Digital Tribalism vs. Liberal Education

Digital tribalism contrasts sharply with open-minded analysis (e.g., what psychologists refer to as deep reading and listening) and sustained question-and-answer dialog (i.e., what the Greeks called dialectic).  One way to exercise those faculties is to unplug and immerse ourselves in books and conversation—or what's known as a great books curriculum.  To quote Stephens once more:
What was it that one learned through a great books curriculum? Certainly not “conservatism” in any contemporary American sense of the term. We were not taught to become American patriots, or religious pietists, or to worship what Rudyard Kipling called “the Gods of the Market Place.” We were not instructed in the evils of Marxism, or the glories of capitalism, or even the superiority of Western civilization.
As I think about it, I’m not sure we were taught anything at all. What we did was read books that raised serious questions about the human condition, and which invited us to attempt to ask serious questions of our own. Education, in this sense, wasn’t a “teaching” with any fixed lesson. It was an exercise in interrogation.
To listen and understand; to question and disagree; to treat no proposition as sacred and no objection as impious; to be willing to entertain unpopular ideas and cultivate the habits of an open mind — this is what I was encouraged to do by my teachers at the University of Chicago.
It’s what used to be called a liberal education.
Liberal education (“liberal” here just means in the spirit of liberty, nothing political) frees the mind to challenge itself and others, as opposed to isolating itself in an echo chamber of self-confirmation and vehement disagreeing with others, which is what tends to happen with digital technologies, especially social media such as Facebook and Twitter.

Social media certainly has a place in today’s world, but in the realm of civic education, it’s clearly a part of the problem, not the solution.

How to save civics

So how do we save civics?  I’ve no ultimate answer, but here’s an experiment I’ve been up to: organizing book clubs.

There’s something special about sitting with individuals of varying perspectives, reading other peoples’ viewpoints, and trying to understand and discuss areas of agreement or disagreement.  We don’t read, listen, and discuss to agree or disagree.  We do so to understand.  Then, when we do disagree, we understand why, which helps us do so respectfully or, when possible, synthesize or modify our own views.

Book club conversations, I believe, are a better model for civic engagement than posting on social media.  However, the two can be complementary.  For instance, I use Facebook to organize events for my book club, but once the book club begins, we unplug.  Social media, I’ve determined, is great for organizing events, while books and in-person conversations are better for civic dialog.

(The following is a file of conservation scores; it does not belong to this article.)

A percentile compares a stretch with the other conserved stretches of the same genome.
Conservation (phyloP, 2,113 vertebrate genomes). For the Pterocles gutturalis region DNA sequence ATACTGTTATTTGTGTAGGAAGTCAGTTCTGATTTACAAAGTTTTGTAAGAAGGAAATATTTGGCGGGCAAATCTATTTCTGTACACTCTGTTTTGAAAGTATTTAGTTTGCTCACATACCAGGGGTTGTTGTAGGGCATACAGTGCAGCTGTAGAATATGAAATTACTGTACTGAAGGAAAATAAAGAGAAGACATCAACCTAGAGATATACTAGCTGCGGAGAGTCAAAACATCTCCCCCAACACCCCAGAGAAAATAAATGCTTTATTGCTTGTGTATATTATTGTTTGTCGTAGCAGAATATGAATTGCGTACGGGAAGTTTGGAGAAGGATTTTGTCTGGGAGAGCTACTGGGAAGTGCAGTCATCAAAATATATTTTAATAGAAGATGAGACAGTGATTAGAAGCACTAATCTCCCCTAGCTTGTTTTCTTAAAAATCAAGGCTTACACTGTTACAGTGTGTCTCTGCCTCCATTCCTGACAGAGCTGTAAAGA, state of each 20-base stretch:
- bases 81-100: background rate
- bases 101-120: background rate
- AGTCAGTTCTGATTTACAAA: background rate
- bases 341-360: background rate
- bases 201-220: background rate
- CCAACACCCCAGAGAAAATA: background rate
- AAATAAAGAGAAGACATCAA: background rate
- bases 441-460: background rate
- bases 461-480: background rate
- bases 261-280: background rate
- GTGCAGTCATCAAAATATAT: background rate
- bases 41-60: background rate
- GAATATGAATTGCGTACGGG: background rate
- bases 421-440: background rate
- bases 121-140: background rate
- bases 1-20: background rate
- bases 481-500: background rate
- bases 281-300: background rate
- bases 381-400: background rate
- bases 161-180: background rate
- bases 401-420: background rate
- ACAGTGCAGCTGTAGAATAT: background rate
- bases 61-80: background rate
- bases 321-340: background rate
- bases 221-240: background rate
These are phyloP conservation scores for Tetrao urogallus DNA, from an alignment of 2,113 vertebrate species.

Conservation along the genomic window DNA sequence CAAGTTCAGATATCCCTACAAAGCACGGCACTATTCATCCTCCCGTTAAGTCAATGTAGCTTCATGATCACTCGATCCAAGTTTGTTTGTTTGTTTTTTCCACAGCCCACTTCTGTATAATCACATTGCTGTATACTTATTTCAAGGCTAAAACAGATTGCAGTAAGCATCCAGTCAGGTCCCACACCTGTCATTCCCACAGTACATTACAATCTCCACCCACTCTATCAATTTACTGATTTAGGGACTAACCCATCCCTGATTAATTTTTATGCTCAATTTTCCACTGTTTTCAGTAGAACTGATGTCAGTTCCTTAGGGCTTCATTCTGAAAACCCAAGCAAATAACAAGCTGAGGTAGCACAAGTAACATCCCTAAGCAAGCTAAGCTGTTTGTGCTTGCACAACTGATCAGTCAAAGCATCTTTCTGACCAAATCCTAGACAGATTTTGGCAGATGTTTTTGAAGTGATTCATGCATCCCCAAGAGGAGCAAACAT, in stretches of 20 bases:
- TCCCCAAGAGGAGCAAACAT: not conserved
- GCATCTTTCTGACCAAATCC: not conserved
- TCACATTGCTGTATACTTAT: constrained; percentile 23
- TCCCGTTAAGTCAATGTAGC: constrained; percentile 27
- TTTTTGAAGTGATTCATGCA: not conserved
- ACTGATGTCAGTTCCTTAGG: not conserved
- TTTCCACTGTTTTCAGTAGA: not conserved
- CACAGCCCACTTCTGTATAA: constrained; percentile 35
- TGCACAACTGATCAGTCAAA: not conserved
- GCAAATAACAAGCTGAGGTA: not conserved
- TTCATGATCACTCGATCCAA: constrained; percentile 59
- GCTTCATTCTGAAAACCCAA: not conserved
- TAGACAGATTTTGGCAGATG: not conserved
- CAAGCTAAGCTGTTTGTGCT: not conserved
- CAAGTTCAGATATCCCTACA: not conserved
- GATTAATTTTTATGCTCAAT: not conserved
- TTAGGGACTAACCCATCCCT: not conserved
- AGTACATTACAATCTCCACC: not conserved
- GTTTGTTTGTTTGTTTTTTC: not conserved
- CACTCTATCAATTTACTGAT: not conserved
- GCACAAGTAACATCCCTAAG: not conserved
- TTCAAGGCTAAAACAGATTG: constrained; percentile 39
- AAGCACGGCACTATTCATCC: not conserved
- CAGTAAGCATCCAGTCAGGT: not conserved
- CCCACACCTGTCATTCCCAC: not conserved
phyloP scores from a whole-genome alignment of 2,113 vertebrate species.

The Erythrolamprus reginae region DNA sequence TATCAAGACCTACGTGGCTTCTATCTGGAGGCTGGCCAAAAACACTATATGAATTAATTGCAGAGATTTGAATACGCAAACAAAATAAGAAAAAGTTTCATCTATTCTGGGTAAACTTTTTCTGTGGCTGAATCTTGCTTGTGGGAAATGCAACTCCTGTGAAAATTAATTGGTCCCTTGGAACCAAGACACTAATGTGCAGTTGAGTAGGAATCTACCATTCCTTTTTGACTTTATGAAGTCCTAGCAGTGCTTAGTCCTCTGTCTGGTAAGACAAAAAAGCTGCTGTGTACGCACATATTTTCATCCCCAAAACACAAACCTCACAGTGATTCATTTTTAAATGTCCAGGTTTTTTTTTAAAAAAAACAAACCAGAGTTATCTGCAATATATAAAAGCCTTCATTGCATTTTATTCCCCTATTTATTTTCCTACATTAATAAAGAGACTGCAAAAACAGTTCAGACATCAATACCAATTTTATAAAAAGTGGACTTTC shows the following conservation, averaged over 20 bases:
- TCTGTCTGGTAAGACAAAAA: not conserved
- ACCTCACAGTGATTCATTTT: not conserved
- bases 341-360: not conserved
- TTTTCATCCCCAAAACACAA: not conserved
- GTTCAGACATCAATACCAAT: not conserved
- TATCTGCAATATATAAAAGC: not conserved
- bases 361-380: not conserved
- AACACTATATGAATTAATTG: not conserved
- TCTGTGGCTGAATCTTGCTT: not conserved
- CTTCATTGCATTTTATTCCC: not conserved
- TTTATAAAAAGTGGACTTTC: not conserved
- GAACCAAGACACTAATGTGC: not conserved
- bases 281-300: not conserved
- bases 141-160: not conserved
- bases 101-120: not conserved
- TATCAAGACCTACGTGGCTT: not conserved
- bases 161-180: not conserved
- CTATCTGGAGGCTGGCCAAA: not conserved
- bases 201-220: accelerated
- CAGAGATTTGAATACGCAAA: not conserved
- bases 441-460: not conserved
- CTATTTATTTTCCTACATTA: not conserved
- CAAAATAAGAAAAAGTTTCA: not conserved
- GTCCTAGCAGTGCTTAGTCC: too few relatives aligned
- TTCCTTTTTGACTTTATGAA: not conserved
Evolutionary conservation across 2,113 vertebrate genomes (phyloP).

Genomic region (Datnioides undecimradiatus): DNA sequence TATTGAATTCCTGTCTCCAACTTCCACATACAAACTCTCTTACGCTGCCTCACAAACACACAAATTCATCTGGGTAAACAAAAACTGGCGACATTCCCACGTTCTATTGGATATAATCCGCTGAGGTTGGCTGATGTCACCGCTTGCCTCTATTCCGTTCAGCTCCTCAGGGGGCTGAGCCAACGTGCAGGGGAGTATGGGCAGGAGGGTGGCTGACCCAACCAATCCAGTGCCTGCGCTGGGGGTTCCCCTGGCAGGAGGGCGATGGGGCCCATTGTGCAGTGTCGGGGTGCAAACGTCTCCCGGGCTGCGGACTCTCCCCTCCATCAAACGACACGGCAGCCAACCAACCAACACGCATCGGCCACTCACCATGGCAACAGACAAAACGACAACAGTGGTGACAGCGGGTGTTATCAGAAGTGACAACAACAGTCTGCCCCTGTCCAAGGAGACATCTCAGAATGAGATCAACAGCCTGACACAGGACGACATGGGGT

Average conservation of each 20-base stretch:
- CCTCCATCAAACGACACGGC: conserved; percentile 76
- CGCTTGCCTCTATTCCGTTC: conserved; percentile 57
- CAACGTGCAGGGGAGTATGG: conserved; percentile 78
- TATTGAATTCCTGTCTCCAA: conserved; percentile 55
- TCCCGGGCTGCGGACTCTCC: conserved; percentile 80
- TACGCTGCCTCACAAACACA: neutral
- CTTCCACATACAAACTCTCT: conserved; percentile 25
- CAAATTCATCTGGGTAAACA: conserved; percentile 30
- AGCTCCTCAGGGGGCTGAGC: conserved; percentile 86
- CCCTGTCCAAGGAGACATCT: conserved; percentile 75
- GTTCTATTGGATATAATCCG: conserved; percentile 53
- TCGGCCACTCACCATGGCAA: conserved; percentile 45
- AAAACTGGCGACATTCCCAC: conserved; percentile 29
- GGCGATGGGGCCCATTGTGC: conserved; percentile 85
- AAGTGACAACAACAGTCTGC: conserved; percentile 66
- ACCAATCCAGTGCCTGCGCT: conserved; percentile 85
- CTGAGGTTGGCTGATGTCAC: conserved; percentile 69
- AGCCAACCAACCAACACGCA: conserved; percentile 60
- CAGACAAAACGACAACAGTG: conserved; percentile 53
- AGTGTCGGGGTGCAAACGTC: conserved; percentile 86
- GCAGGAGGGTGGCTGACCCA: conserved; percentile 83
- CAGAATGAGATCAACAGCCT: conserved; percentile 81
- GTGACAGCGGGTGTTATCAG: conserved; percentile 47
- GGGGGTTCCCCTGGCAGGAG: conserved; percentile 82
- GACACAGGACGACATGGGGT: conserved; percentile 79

Wednesday, August 30, 2017

Multitasking is a liability, not a skill (a reminder we're not computers)

I recall a job interview in the not-too-distant past when the hiring manager asked me a peculiar question: "How are your multitasking skills?"

I was a bit taken aback.  As a former student who minored in cognitive science (and as someone who dabbles in yoga and meditation), I thought about going into a scientific spiel about the myth of "multitasking skills" and how multitasking is antithetical to mental focus.  Instead, I talked about concentration and how my ability to focus allowed me to complete tasks thoroughly, one at a time.

Well, I didn't get a call back from the hiring manager (which was fine with me), and lately I've heard similar anecdotes from friends and colleagues.  Why are hiring managers asking about "multitasking skills," as if such a skill set even existed?

What "multitasking" means

The concept of "multitasking" originated quite recently.  The very word, in fact, was invented in the 1960s by professionals in computing.  Originally, "multitasking" referred to what computers could do, which was run many programs all at once.  In this context, multitasking was akin to multiprogramming or multiprocessing.

It wasn't until more recently that the field of business management snagged the term and started using it to refer to human activity in the workplace.

And yet, human beings aren't computers.  Computing professionals were right to say that computers multitask.  Business managers were mistaken to think that people multitask in a similar vein.

What "multitasking" doesn't mean

Multitasking is the opposite of concentration.  To concentrate is to focus on one thing (maybe two) at a time.  To multitask is to bounce your attention between multiple things.